Courtney proposes strategies that can be integrated into a 21st century art class for a helpful class experience for both the teacher and the art student. Her enthusiasm to write these strategies is from the she problems experienced in class as an art student. She begins by reflecting upon his experience in art class and focuses into the future of her career as an art teacher. The problems students experience in an art class is, developing their creativity, and integrating it with current technology due to poor teacher-student relationship and class planning. She explores the ability of high school students to employ creative problem solving strategies or techniques that offer multiple methods and angles of considering a problem from which an optimal solution can be identified. This study is done on a computer animation unit in a high school class. The strategies she focuses on are brainstorming, open-ended instructional problems, critique, peer checks, and, the utilization of metaphor and symbolism. The sole purpose was to examine how these techniques can be integrated into this class to teach students to create a stop motion film, and the results obtained. In the end, she recommends several solutions, and concludes that these strategies are helpful in meeting future challenges in the use of high tech methods in teaching elementary art classrooms.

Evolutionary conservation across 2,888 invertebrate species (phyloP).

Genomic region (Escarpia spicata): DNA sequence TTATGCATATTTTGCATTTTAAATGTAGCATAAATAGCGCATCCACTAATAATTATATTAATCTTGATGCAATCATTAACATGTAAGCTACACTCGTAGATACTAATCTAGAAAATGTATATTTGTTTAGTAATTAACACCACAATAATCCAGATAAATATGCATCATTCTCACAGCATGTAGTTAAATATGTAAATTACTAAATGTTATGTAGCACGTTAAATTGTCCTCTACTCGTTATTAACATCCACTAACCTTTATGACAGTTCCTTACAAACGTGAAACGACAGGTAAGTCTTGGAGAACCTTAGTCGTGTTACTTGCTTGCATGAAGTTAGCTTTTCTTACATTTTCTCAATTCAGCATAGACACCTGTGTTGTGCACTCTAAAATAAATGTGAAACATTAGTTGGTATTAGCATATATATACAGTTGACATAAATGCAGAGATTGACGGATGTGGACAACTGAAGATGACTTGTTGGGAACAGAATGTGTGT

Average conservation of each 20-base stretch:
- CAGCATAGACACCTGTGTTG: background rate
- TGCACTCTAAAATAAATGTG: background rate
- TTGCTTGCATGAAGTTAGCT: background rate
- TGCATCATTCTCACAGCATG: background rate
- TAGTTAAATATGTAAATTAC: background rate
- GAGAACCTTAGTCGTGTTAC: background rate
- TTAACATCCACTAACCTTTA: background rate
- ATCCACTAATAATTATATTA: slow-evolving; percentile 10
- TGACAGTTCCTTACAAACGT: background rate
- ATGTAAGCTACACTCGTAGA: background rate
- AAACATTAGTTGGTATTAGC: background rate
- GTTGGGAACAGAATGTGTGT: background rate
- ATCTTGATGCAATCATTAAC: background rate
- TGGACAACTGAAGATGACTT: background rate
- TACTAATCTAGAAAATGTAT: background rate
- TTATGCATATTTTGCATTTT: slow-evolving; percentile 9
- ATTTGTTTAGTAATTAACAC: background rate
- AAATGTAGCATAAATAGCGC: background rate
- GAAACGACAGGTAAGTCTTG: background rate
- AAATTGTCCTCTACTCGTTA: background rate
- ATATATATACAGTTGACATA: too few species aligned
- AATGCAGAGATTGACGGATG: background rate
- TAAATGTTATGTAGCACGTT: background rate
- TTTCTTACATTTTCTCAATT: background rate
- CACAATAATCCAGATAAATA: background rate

I strongly recommend this article to modern day art teachers who wish to excel in their careers in developing art talents especially with the use of computer applications. Courtney has developed creativity problem solving strategies that any art teacher would follow to help both students and teachers in making quality use of their time to develop their talents in their fields. These strategies are applicable in any art class since they mainly work to solve the problems of students following their teachers. They also help an art teacher understand the challenges students face in art class especially in the area of absorbing some of the most important skills and developing them, as well as, how they easily lose concentration and get bored in class. The article also focuses on some of the reasons why students with skills and talents any also deliver poor and unexpected results. These problems are solved by the author by giving applicable solutions such as: employing symbolism and metaphor to enhance creativity, conducting peer checks to involve sharing of skills. The use of critique, or better still, brainstorming and storyboarding, makes the class more interesting and qualitative amongst students themselves, as they can help one another make major steps in creativity and technical skills enhancement. In conclusion, I highly recommend this article for its deep insights into methods of solving common problems in an art class, especially in this technologically advanced generation.